Regarding the matter of restitution, DPW regulations which were in effect at the time of the events in question provided for restitution as follows:

If the Department determines that a provider has billed and has been paid for undocumented or unnecessary services, or that he has erroneously billed, it will review his paid invoices and compute the amount of the overpayment or improper payment. The provider will be required to pay this amount either directly or by offset on his future invoices. (Emphasis added.)

55 Pa. Code § 1101.81(a) (rescinded, effective 1983).*fn4 DPW construes this regulation to permit DPW to compel

[ 96 Pa. Commw. Page 512]

    a medical provider to make restitution where his documentation is so poor that DPW is unable to make a determination of the necessity of the services billed to Medicaid. We do not believe that DPW has abused its discretion in its interpretation of 55 Pa. Code § 1101.81(a).

Petitioner next contends that there is no legally competent evidence to prove that the sums claimed by DPW were actually received by him. We previously have indicated*fn5 that Petitioner had an agreement with Fairmount by the terms of which he received a portion of the sums actually billed. The fact remains, of course, that the deductions made by the facility where he performed his services were for clerical services and use of office space. Petitioner would have been required to pay those sums if there had been direct billing. We hold that argument to be without merit.

DPW's somewhat unusual method of determining the amount due in a claim for restitution is specifically authorized by Section 1407(c)(1) of the Act, 62 P.S. § 1407(c)(1). Pursuant to that authority, DPW adopted the regulation appearing at 55 Pa. Code 1101.83(a) which provides that the amount of restitution due for services may be determined by "statistical sampling methods." This authority, of course, does not relieve DPW of the burden of proving its case by competent

[ 96 Pa. Commw. Page 513]

    evidence. It does appear that evidence adduced by statistical sampling methods has been used and approved in other jurisdictions where adequate opportunity was afforded Petitioner to rebut the sample. Illinois Physicians Union v. Miller, 675 F.2d 151 (7th Cir., 1982); State of Georgia, Department of Human Resources v. Califano, 446 F. Supp. 404 (N.D. GA. 1977); and Quality Clinical Laboratories, Inc. v. Department of Social Services, 141 Mich. App. 356, 367 N.W.2d 390 (1985). Such rebuttal opportunity was here afforded to Petitioner. In the instant case, the sample selected appeared to be representative of the cases reviewed. As we have noted, Petitioner stipulated that the testimony offered with respect to the sample would be the same for the other cases. While the amount of restitution is substantial, we cannot say as a matter of law that the basis for it is not supported by substantial evidence.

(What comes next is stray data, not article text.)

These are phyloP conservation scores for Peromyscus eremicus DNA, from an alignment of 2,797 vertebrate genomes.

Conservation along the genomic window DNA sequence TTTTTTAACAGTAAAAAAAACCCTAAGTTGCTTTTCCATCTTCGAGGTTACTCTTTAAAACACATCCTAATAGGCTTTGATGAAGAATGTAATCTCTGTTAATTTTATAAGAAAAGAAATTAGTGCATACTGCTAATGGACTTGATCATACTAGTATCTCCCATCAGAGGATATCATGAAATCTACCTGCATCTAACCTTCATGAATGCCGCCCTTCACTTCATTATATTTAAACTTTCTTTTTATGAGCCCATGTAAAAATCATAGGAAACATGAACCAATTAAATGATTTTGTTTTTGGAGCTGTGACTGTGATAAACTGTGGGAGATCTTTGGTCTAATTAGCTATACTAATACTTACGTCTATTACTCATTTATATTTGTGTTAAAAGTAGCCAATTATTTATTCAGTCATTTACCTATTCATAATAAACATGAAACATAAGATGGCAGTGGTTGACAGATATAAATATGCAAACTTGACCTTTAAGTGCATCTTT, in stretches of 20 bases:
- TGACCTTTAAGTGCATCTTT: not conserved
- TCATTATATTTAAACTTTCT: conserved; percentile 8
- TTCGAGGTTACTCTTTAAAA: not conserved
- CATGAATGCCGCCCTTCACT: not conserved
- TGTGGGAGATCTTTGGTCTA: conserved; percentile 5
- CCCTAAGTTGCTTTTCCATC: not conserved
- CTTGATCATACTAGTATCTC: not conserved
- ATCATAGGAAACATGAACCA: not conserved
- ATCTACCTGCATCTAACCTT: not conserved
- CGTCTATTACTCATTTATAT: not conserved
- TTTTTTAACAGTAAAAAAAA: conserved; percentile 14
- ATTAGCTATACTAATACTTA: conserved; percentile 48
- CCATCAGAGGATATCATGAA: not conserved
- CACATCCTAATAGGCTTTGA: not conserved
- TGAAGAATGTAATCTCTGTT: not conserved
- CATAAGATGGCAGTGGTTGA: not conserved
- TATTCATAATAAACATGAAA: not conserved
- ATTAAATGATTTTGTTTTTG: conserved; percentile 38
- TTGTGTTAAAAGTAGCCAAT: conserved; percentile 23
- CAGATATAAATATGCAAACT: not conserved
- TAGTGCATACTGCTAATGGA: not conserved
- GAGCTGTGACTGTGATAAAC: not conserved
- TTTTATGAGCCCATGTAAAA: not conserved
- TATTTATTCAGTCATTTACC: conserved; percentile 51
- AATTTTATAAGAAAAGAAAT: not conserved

Petitioner finally contends that DPW's penalties are excessive and contrary to constitutional protections of due process and the fundamental principle of fairness, particularly because (1) there are no uniform professional standards of medical record keeping and (2) DPW never supplied him with its regulations. We cannot agree. Regulation 1101.51(e)(1), 55 Pa. Code § 1101.51(e)(1) adequately sets forth the minimum standards for medical records. DPW was not obliged to supply Petitioner with a copy of its regulations because a health provider is charged with knowledge of applicable DPW regulations. Divine Providence Hospital v. Department of Public Welfare, 76 Pa. Commonwealth Ct. 188, 463 A.2d 118 (1983).

We conclude that the findings of the hearing examiner are supported by substantial evidence, that there is no error of law, that DPW has not abused its discretion and that Petitioner's constitutional rights have not been violated.

[ 96 Pa. Commw. Page 514]


The order of the Department of Public Welfare, dated October 3, 1984, File No. 9-83-7, is affirmed.